SARASOTA, Fla. - Rule 5 pick Joey Rickard won today’s game against the Pirates with a walk-off single against left-hander Eric O’Flaherty that scored Xavier Avery, who led off the Orioles ninth inning with a single.
Garabez Rosa doubled to move Avery to third base, and Rickard - in his only at-bat of the day - collected his 19th hit of the spring.
Rickard was pinch-hitting for catcher Audry Perez, who had a caught stealing in the top of the inning. He’s batting .388 with a 1.015 OPS.
Zach Britton struck out the side in the seventh inning and continues to dominant opponents. He’s been on his game since Day One, leading manager Buck Showalter to joke about sending the left-hander to Baltimore ahead of everyone else.
The joke started after Britton appeared in an intrasquad game. He’s been that good.
“I think I felt good right out of the gate, then I think I went through a little period everyone goes through, a little dead arm period,” Britton said. “Your body’s just got to get used to playing baseball every day, right? Being on your feet. But the last three outings felt really, really good, so I think physically and mentally I’m ready to go. But at the same time, I can use the last few innings I have here to work on something.
“I’m trying not to get into relax mode, but at the same time, still working on stuff. That way, I’m sharp right from opening day on. I think that’s my biggest goal. Last year, I feel like I wasn’t as sharp early in the year as I wanted to be. This year, I said, ‘Heck, I’m going to get ready as soon as I can.’ “
Britton has allowed one run and five hits in nine innings, with two walks and 13 strikeouts. This line includes two scoreless innings in a game at Twin Lakes Park.
For the first time this spring, Britton was pitching on back-to-back days.
“He was looking forward to today,” Showalter said. “Sometimes that second day is better than the first day as a reliever. It’s more of a reminder how this role has really fit him in all ways.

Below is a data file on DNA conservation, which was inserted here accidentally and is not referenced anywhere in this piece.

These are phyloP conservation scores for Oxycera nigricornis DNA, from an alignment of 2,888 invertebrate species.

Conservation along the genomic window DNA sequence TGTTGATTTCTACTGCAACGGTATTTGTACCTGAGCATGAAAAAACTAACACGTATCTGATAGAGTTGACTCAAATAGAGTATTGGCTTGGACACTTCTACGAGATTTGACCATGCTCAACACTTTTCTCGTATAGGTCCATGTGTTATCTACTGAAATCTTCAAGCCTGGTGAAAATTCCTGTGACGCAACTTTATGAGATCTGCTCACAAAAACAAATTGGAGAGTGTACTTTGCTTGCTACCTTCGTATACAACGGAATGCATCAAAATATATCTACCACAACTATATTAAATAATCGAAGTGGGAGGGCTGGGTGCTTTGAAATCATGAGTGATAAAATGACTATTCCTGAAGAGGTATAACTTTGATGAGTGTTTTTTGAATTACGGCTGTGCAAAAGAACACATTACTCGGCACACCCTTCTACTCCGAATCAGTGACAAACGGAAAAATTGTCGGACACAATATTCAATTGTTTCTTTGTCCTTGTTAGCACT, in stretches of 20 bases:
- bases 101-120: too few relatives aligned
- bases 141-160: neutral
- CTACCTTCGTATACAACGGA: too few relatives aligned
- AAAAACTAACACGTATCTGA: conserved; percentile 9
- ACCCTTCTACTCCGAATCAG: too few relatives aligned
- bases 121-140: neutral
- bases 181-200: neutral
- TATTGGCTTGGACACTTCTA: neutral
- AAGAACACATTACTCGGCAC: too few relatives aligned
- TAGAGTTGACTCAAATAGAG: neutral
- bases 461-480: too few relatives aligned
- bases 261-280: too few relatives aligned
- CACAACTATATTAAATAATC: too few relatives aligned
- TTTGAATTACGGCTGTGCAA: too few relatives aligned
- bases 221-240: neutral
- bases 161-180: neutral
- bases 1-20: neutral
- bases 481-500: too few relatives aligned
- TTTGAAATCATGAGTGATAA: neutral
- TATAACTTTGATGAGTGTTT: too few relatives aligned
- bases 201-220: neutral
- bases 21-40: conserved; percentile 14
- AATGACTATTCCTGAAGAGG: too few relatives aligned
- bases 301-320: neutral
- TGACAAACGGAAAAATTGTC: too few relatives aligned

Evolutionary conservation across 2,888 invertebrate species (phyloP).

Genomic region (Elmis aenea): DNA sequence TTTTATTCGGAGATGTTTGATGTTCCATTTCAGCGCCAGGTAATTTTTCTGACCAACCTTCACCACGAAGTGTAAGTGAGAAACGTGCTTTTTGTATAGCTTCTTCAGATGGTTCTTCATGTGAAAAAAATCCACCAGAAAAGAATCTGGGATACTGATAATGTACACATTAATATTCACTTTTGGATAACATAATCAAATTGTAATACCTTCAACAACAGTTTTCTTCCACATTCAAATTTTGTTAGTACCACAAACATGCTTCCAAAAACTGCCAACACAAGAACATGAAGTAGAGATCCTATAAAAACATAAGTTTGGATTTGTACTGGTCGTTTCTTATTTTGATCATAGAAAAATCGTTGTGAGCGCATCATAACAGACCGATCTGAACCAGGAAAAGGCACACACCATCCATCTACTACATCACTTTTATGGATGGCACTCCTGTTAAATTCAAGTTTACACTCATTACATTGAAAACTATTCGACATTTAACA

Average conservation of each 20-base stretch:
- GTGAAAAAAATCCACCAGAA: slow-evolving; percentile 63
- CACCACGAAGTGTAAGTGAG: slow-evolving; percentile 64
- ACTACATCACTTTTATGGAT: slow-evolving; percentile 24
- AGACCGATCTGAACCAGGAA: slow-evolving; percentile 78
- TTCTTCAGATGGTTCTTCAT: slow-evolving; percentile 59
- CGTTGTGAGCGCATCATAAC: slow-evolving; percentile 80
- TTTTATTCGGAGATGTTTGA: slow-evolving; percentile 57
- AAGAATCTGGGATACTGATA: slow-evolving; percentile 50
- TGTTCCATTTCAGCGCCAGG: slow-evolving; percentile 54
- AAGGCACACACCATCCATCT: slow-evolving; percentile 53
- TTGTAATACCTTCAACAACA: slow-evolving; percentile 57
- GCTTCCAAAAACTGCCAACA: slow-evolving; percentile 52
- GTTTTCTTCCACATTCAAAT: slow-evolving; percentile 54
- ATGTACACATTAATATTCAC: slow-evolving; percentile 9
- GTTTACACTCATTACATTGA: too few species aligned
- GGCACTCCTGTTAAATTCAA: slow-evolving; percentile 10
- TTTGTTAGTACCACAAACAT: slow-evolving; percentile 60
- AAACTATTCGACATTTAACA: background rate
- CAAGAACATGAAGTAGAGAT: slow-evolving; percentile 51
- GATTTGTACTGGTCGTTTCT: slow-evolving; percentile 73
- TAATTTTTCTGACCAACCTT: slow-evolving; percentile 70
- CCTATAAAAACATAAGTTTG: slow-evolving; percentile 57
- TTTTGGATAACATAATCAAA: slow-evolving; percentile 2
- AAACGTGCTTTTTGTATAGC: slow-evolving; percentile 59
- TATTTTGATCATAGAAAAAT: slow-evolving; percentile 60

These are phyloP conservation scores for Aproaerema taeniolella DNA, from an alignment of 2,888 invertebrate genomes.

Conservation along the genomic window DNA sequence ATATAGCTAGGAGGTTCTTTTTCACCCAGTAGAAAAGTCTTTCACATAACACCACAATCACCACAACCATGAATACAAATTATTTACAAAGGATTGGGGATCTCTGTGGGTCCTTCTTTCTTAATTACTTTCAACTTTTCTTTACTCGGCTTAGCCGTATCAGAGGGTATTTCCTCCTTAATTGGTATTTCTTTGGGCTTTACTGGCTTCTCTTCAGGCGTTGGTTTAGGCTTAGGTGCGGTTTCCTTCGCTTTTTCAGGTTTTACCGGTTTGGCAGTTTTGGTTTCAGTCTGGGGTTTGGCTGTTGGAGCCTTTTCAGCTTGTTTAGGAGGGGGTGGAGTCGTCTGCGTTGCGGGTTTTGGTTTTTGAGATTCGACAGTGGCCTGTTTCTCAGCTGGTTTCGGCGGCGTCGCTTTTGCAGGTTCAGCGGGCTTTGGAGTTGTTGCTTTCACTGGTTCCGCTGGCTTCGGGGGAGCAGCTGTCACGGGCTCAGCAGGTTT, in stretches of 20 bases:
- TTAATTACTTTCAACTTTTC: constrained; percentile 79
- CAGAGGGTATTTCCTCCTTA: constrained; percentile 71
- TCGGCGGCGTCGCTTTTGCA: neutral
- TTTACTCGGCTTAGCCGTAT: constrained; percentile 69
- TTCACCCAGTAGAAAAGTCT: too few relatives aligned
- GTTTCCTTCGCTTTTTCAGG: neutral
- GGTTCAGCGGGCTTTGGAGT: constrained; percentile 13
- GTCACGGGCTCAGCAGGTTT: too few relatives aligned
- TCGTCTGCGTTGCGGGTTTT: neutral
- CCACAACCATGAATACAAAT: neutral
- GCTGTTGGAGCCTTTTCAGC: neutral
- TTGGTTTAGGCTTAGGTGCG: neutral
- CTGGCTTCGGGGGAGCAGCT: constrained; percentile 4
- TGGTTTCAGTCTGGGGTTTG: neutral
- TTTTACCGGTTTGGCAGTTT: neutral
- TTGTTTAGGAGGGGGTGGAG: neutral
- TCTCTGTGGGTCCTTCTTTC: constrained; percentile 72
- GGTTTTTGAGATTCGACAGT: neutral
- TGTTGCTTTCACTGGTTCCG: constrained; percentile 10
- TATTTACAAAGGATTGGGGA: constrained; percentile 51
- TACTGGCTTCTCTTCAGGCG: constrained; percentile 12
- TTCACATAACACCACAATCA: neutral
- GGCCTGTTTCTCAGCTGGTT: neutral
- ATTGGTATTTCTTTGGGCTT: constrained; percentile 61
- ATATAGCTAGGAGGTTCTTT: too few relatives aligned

“I don’t take it for granted. His offseason, I can tell he’s found an approach and he’s staying with it. But he’s constantly tinkering, trying to get better. If you hear him, he’s like, ‘I should have done that, I got away with that.’
“I think Zach, when he’s not throwing 96, 97 anymore he’s going to still be an effective pitcher. As the velocity comes down, this (knowledge) is going to come (up). He’s going to be one of those guys. But it doesn’t seem like that’s on the horizon right now.
“Sometimes guys like that you kind of hope they have an outing where ... He’ll tell you he wasn’t facing the cream of the crop there, either. But they certainly got some hits off our other guys.”
Darren O’Day was charged with three runs, the last two scoring after Mychal Givens replaced him with two outs in the eighth, to raise his ERA to 10.50. He’s allowed seven runs and 12 hits in eight innings if you include his two shutout innings in a minor league game, which aren’t part of the official Grapefruit League stats.
O’Day, also pitching on back-to-back days this afternoon, has walked three batters and struck out 10.
“Just second day, some pitches up,” Showalter said of today’s outing. “Nothing really that hard. Just a bunch of singles. Some deep counts. Nothing that I’m concerned about.”
Tyler Wilson gave up a solo home run to Matt Joyce and a double to Michael Morse and retired the next seven batters to complete his day.
“Typical Tyler,” Showalter said. “He was sharp early and let a couple things get away from him, but didn’t implode.”
Showalter shortened up Wilson because he was using Britton and O’Day in back-to-back outings and “we had mapped out three there, two there.”
Showalter confirmed that Wilson remains in the hunt for a job in the rotation.
“He’s still a candidate and I think his next outing will indicate that,” Showalter said.
“He’s already been (stretched out). He could go five or six innings next time out. Physically, he’s ready to do that.
“He’s tough mentally. He’s a student, good aptitude, knows who he is and what he has to do and doesn’t try to get outside himself and does what he has to do. That’s why winning has followed him around. He’s a professional pitcher. He’s a baseball player who happens to be a pitcher, instead of a pitcher who happens to be a baseball player.”